U.S.: Growth Is Near Zero--and That's Good News

With bloated inventories shrinking fast, the worst could soon be over

With his typical homespun delivery, Dallas Federal Reserve Bank President Robert D. McTeer Jr. cautioned recently: "The blues are contagious. Don't get near people with them. Just go out and buy something."

The trouble is, consumers and businesses don't seem to be taking his advice. Retail sales and car purchases did perk up considerably in January, but the University of Michigan's index of consumer sentiment continued to plunge in early February (chart), and the National Federation of Independent Businesses' index of small-business optimism fell again. Both are plumbing levels not seen since the 1990-91 recession.

Does that mean a recession in 2001? Not necessarily. True, households and companies are coming down from the economic euphoria of the late 1990s, when stock prices were increasing 25% per year, the economy was growing at a 5% rate, and profits were in the double digits. The adjustment will take a while longer to complete, but more and more data suggest that it is already well advanced.

In the absence of huge additions to stock wealth, households are realigning their spending with the pace of income growth, a process that has already cut two or three percentage points off the unsustainable 5% to 6% growth rate of a year ago. Likewise, capital spending by businesses is adjusting to slower demand growth, softer profits, and tighter credit. All this requires that inventory growth must slow, which is why manufacturing output and employment are getting hit so hard.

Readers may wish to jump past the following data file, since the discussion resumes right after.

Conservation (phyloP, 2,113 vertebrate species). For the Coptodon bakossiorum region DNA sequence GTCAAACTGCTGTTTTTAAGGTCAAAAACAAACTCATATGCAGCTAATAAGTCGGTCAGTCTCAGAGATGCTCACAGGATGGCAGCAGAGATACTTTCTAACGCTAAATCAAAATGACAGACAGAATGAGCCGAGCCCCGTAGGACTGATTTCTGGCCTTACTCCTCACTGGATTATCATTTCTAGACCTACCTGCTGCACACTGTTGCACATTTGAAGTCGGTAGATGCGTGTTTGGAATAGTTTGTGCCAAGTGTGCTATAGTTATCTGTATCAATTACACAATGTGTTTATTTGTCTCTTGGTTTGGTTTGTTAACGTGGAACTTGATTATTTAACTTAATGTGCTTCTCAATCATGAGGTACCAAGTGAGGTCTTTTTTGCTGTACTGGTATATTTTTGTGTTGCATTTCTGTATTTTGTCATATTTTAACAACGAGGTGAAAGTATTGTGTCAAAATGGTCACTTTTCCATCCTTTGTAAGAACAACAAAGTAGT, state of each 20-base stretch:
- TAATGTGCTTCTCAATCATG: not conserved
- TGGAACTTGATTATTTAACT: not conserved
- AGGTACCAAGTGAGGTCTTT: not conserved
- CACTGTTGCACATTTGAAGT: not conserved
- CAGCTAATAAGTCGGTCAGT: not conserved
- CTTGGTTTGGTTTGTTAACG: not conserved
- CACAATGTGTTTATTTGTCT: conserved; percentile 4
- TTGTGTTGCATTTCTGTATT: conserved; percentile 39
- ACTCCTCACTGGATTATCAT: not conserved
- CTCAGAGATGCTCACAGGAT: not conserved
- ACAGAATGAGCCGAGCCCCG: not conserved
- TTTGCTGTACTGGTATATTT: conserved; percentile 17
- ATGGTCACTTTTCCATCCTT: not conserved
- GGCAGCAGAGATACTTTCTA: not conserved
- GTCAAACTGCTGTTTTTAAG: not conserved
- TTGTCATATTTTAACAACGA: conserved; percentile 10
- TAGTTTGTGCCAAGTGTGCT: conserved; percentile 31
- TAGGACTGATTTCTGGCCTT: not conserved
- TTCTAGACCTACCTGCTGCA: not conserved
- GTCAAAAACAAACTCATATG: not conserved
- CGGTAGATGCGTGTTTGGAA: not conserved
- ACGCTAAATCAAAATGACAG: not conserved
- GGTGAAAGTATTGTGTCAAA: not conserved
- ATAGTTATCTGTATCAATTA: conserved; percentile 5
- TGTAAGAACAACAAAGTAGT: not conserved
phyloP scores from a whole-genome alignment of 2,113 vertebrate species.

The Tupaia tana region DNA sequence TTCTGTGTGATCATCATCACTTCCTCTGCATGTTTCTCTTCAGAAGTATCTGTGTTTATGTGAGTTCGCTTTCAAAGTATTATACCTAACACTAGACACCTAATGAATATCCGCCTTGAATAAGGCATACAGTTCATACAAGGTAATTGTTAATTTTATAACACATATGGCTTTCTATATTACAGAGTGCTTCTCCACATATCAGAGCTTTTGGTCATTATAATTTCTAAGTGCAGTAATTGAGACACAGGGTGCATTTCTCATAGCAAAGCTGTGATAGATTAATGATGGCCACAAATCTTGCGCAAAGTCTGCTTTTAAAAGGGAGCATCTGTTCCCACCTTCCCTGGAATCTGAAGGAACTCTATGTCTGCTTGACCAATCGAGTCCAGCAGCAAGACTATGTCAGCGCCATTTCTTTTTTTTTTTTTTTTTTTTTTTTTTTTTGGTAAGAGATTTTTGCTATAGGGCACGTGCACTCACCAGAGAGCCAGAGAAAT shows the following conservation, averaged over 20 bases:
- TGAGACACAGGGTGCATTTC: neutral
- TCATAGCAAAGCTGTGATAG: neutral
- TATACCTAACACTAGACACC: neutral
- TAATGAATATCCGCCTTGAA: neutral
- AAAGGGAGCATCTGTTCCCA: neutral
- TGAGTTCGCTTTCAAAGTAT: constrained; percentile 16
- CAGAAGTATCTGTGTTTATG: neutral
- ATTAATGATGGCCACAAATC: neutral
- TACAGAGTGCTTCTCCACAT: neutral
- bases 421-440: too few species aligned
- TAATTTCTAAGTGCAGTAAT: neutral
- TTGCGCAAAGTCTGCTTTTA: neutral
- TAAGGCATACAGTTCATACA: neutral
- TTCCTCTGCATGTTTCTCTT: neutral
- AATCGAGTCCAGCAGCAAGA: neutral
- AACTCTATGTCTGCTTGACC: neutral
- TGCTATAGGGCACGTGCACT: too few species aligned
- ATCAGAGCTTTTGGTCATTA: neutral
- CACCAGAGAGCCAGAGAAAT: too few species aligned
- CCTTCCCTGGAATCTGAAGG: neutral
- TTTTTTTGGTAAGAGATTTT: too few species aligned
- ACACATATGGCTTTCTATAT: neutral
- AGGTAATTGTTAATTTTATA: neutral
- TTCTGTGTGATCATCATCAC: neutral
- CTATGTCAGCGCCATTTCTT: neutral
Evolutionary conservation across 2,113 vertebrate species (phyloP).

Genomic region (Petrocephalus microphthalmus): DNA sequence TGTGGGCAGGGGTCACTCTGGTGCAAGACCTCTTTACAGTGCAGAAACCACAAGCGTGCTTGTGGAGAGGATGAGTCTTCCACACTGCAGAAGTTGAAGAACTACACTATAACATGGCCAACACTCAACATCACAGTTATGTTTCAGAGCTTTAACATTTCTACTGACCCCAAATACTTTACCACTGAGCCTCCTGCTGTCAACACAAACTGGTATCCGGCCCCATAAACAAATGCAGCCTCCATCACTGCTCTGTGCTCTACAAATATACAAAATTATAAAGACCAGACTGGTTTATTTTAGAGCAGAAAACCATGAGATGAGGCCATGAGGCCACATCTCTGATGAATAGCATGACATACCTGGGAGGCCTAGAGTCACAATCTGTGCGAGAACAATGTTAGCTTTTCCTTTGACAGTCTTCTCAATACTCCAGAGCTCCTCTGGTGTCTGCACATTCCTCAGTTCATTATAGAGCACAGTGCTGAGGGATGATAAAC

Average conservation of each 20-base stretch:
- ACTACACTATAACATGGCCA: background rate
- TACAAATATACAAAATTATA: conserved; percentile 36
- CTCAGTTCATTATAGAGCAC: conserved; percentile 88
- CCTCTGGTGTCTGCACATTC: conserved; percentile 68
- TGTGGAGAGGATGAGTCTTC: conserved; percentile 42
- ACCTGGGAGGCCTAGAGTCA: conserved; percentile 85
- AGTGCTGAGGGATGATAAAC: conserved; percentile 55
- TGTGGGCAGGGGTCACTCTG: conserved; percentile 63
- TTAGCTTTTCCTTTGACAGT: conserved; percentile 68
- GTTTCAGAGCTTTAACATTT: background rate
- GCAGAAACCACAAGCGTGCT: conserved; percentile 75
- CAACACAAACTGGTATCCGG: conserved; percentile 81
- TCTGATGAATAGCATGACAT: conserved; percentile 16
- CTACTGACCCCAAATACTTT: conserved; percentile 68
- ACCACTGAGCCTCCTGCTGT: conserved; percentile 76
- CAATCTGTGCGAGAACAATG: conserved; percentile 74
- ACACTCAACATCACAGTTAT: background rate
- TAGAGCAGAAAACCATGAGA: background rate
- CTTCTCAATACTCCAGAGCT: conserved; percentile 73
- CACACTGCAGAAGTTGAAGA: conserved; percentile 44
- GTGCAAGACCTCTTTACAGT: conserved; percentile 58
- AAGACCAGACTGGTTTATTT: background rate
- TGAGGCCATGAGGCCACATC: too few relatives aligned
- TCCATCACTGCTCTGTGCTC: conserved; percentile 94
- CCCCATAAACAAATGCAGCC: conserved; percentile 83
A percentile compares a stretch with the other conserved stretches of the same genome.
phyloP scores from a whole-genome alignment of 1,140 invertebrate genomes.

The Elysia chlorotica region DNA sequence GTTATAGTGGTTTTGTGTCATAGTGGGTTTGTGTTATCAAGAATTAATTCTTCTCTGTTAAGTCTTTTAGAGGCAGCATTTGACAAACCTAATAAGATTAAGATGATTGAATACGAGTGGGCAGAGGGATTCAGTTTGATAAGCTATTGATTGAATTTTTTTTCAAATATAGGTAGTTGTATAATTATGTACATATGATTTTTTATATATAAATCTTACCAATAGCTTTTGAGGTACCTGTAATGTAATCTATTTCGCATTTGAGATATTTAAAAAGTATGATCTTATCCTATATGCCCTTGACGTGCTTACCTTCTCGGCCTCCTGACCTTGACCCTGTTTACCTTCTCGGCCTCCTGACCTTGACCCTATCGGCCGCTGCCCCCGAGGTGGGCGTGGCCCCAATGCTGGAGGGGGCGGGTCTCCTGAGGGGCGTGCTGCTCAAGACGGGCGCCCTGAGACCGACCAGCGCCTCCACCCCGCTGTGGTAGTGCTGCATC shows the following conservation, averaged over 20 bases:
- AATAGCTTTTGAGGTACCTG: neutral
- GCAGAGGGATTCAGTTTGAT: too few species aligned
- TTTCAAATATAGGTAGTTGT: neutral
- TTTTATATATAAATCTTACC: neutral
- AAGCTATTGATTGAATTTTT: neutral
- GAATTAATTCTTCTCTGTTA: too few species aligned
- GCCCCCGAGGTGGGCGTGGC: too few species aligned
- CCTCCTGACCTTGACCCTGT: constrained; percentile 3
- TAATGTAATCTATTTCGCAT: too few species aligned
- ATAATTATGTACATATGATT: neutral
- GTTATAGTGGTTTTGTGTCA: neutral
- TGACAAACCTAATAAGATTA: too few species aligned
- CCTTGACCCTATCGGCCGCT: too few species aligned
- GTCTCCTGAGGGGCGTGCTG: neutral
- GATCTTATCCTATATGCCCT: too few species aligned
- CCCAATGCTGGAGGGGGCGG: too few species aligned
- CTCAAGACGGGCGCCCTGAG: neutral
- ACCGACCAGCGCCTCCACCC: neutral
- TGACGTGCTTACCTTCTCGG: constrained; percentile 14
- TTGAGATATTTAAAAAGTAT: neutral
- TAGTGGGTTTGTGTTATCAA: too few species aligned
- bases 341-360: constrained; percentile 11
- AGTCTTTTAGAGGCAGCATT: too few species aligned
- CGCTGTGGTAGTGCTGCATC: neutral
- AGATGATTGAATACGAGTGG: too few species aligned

The risks during this downshift are clearly great, especially since the quicker flow of information is speeding up the adjustment. With indicators falling fast, confidence measures are bound to reflect heightened concern. But the latest data suggest that the imbalances in the economy are being cleared away in a manner that will allow growth to pick up later in the year.

SOME OF THE BEST NEWS for the outlook came with the latest inventory data. Stock levels at manufacturers, wholesalers, and retailers increased only 0.1% in December, much less than expected and well below what the Commerce Dept. had estimated when it issued its preliminary report on fourth-quarter gross domestic product in late January.

In fact, the new inventory data, which were unavailable for the first reading on GDP, suggest a sizable downward revision to inventory growth when the GDP information is released on Feb. 28. Of course, revisions to other components will affect the overall final number, but the inventory refiguring, taken alone, could knock between 0.5 and 1.0 percentage point off of the originally reported 1.4% growth rate for GDP.

If growth is revised to near zero, how can that be good news? Because it would mean that the inventory reduction is proceeding rapidly, and that the adjustment required in the first quarter will be lower than many economists had expected. As long as consumer and business demand continues to grow--even at a subdued pace--the contraction in industrial output may well have run its course by midyear. That is especially likely since the lion's share of the excess inventories is in the auto industry, and because much of the weakness in factory output reflects auto industry cutbacks to reduce that overflow.